She peered down at a bird-faced stone sentry near one of the plaza’s entryways and the eyeless human statue set a few yards to its left. A variety of bizarre figures were sprinkled throughout the ruins. She felt the strangest ones were the two tall snakes, standing erect at twice her height with human feet, holding large blackish orbs of polished rock in their massive jaws. Positioned on either side of “Main Street,” as she had nicknamed it, they guarded a small but steady waterfall spilling in front of a steep rock wall. The falls travelled over the rock above creating a wall of water ten feet high, cutting off the path with no way forward. A five-foot-wide chasm stood between the path’s end and the water wall. She once had peered into it. No splash sound, the rushing water just disappeared into an eternal abyss. Beyond the water wall was the forbidden canyon and the treasure of the ancient ruins.

She closed her eyes tight and bowed her head, reflecting on the moment she first penetrated the water wall, not knowing what was on the other side.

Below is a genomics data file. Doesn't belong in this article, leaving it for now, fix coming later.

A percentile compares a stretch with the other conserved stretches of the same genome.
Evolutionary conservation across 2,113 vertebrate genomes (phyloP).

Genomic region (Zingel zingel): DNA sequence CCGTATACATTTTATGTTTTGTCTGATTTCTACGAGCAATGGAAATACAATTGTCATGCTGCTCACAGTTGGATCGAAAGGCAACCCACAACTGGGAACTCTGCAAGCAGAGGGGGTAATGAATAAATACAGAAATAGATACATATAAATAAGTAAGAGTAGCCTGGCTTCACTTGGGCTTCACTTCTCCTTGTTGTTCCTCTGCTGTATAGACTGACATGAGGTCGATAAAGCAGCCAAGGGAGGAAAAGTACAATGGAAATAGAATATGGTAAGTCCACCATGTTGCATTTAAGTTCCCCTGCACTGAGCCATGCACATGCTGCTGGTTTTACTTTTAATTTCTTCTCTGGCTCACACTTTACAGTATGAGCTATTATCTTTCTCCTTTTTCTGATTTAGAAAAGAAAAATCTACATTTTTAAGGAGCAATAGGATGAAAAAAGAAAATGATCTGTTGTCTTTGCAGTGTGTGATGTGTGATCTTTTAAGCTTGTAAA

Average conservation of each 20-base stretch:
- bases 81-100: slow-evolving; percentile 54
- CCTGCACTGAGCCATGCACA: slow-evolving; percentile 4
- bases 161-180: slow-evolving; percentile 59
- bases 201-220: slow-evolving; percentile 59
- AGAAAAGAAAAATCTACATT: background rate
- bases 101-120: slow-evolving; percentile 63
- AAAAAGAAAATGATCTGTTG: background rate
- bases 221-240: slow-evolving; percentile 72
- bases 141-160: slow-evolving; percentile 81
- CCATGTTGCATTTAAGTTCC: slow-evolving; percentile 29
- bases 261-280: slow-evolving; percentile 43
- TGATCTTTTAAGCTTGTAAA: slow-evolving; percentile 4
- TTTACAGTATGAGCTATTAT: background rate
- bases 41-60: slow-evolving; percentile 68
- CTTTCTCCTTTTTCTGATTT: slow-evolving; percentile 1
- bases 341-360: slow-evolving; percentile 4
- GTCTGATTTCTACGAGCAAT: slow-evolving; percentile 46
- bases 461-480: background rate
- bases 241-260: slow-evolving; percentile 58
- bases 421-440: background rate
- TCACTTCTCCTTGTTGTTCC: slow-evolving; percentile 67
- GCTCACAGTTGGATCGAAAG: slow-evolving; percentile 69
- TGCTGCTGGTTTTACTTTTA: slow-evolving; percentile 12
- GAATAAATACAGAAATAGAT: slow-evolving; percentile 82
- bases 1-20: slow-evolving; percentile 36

Two men had tossed her over the chasm where she landed on hard ground and found herself in a dank cave, lit only by a torch on each wall. Soaking, she followed the orders she was given and took ten steps forward to a turn in the cave, which led to the opening on the other side. About sixty feet ahead was the jagged mouth of the exit, perfectly outlined by the sunshine stabbing through on the other side. Picking her way carefully towards it, the temperature warmed until she was standing at the cave’s exit. She took the final step, ducking slightly into the beyond, and took in the wonderment of her surroundings.